Nigeria’s president, Muhammadu Buhari has dismissed allegations that the real head of state died and was replaced by a lookalike from Sudan. Addressing Nigerians in Poland, Buhari said the rumors were fueled by people who wished for his death, when he took sick leave last year. ‘‘A lot of people hoped that I died during my ill health. It is real me… I will soon celebrate my 76th birthday and I am still going strong’‘Buhari told Nigerians when asked about Jubril.
One of the questions that came up in my meeting with Nigerians in Poland was on the issue of whether I‘ve been cloned or not. The ignorant rumors are not surprising — when I was away on medical vacation last year a lot of people hoped I was dead. Poor @ProfOsinbajo, even he had to deal with the rumors — some people reached out to him to consider being Vice President because they assumed I was dead. That embarrassed him a lot; we discussed it when he visited me while I was convalescing. The presidency circulated Buhari’s comments in an emailed statement entitled “It’s Real Me, President Buhari Responds to Cloning Allegation”.
While no evidence has been presented, videos making the claim have still been viewed thousands of times on YouTube and Face Book. The global news agency, AFP recently tested the claims including photos and videos posted by people who say Nigeria is currently being governed by an impostor from Sudan called ‘Jubril Al-Sudani’.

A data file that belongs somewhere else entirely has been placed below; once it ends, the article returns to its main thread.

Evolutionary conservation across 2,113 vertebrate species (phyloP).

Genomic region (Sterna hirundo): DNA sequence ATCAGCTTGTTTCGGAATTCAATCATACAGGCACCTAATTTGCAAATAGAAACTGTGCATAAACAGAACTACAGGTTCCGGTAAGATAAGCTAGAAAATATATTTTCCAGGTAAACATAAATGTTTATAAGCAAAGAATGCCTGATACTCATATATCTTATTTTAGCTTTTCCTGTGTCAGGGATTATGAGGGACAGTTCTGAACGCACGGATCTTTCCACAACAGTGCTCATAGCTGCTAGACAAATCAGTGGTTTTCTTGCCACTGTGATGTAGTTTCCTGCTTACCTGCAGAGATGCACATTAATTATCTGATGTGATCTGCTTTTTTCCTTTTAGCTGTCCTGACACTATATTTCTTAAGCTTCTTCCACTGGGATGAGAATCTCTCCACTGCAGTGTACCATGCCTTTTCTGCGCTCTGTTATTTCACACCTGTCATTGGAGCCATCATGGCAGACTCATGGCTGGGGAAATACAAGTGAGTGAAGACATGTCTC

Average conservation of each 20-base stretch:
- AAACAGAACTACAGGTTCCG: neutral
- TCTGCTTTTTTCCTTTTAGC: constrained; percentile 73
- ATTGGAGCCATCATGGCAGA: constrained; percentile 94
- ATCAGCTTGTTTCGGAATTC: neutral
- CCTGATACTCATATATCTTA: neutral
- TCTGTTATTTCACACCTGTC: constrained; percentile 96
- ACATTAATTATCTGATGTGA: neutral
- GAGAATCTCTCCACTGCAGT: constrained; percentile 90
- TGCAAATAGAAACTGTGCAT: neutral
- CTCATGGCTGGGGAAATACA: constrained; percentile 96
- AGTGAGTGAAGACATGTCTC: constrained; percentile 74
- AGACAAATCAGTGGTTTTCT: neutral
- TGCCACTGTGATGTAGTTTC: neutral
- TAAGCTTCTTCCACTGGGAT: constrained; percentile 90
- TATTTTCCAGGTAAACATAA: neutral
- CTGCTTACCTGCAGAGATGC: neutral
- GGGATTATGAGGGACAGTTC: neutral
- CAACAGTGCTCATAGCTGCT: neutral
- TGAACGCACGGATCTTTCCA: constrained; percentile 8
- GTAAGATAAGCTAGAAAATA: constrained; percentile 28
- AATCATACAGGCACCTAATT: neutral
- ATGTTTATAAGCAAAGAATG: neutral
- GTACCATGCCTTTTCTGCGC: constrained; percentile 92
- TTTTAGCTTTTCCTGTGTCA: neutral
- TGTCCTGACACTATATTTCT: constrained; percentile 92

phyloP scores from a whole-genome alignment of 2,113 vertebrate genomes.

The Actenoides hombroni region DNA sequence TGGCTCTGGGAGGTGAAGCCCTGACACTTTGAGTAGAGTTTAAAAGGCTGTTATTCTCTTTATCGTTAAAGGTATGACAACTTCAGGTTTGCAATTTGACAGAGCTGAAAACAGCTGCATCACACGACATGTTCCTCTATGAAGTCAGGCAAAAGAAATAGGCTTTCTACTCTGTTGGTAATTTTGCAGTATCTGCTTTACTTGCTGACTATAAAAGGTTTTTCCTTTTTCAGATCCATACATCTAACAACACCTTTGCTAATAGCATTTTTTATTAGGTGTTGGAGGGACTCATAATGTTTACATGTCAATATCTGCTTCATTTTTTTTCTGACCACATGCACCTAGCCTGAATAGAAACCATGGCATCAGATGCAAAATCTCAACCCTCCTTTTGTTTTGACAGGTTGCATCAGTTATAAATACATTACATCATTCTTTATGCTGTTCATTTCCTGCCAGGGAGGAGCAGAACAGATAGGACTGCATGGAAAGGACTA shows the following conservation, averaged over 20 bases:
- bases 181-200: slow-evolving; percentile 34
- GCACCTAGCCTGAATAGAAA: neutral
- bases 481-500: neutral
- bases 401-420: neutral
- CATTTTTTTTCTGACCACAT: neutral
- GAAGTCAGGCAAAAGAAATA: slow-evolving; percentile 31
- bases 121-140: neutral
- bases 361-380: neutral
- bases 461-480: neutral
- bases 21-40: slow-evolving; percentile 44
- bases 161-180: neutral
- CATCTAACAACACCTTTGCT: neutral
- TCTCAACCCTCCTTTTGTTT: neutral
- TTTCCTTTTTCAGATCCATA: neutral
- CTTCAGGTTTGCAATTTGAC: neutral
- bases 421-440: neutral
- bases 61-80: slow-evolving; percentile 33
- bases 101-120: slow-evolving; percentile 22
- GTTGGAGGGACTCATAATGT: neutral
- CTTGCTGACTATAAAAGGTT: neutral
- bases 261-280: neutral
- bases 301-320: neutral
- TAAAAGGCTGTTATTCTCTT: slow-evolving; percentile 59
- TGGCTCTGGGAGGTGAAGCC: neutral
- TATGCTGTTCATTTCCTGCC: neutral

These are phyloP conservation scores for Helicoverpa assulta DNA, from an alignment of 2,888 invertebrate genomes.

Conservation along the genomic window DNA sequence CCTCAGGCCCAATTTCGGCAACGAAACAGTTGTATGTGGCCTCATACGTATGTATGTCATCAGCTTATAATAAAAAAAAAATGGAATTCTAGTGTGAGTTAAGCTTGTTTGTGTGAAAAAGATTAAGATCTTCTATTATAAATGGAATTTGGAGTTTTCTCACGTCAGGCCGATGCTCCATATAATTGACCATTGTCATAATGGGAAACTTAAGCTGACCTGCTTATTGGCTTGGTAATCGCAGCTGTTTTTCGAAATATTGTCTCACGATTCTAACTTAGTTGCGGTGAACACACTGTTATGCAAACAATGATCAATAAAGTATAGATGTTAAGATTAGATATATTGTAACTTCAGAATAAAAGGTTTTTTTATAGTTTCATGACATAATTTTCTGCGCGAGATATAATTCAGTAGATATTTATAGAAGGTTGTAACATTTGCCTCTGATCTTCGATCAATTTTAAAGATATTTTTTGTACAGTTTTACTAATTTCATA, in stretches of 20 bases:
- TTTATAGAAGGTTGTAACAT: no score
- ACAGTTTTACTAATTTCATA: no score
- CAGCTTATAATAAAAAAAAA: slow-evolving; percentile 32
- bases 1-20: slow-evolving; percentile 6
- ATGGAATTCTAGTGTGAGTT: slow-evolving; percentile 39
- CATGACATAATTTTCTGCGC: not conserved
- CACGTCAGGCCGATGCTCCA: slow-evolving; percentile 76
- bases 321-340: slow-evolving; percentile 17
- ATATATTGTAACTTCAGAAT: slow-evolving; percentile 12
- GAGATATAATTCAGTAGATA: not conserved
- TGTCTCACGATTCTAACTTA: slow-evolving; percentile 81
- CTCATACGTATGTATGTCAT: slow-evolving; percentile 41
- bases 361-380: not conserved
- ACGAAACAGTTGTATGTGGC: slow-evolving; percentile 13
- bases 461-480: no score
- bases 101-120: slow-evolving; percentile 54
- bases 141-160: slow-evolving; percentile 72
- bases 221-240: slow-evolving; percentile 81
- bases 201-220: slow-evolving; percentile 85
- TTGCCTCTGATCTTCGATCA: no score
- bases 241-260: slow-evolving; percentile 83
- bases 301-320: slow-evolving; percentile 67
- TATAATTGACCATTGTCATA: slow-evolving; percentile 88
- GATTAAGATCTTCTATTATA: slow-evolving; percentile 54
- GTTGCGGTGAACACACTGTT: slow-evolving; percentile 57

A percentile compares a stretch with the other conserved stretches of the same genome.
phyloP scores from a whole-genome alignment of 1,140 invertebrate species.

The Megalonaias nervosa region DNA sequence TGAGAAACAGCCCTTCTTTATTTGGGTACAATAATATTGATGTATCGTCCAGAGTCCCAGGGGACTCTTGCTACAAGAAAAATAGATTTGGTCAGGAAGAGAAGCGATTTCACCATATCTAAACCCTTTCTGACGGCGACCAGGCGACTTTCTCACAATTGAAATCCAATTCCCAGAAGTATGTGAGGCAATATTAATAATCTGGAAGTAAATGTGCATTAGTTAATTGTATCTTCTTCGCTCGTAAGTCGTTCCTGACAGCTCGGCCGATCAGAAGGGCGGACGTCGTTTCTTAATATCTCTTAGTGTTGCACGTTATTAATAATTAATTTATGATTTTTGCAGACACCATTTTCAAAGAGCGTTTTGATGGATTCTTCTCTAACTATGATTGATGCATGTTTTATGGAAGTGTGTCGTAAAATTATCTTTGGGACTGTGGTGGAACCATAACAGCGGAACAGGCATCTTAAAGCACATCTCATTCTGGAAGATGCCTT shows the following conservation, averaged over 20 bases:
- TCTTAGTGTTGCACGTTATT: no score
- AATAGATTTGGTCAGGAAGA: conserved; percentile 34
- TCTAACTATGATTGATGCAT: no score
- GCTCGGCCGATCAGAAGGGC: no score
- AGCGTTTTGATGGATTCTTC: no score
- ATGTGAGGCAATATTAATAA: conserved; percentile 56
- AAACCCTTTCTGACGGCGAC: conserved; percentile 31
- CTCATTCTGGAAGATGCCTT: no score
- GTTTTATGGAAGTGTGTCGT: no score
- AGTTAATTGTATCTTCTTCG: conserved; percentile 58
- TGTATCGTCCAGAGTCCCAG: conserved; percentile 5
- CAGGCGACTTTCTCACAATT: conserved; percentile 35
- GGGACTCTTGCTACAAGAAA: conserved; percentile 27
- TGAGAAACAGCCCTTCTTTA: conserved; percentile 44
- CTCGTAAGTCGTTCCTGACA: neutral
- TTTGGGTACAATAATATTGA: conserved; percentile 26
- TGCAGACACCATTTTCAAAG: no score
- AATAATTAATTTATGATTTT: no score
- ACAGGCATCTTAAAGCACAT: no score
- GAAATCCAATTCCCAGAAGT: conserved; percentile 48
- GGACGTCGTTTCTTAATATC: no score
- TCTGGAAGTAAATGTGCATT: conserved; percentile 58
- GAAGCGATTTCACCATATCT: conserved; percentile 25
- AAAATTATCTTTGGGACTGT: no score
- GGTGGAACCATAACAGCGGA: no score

The rumors questioning Buhari’s identity and speculation of death have been peddled by several social media users including prominent people, notably Nnamdi Kanu, the leader of the Indigenous People of Biafra (IPOB). “The man you are looking at in the television is not Buhari… His name is Jubril, he’s from Sudan. After extensive surgery they brought him back,” Kanu told his supporters in 2017. ‘Biafrans’ from Southeast Nigeria are increasingly critical of Buhari, and more likely to spread the allegations of his death and replacement.
Tensions and military operations in the region have increased following a spike in pro-Biafran protests that were sparked by the arrest in October 2015 of IPOB leader, Kanu. The prevailing tensions in the southeast come nearly half a century after a previous unilateral declaration of an independent Republic of Biafra sparked a 30-month civil war that left more than one million dead.
Buhari is seeking re-election in next year’s poll, and will be facing stiff competition from former vice-president, Atiku Abubakar. Abubakar, who named Peter Obi, a former southeastern governor, as his running mate in October, will be hoping to win the Igbo vote, as he seeks to unseat the incumbent.
Source: African News, December 4. 2018, Daniel Mumbere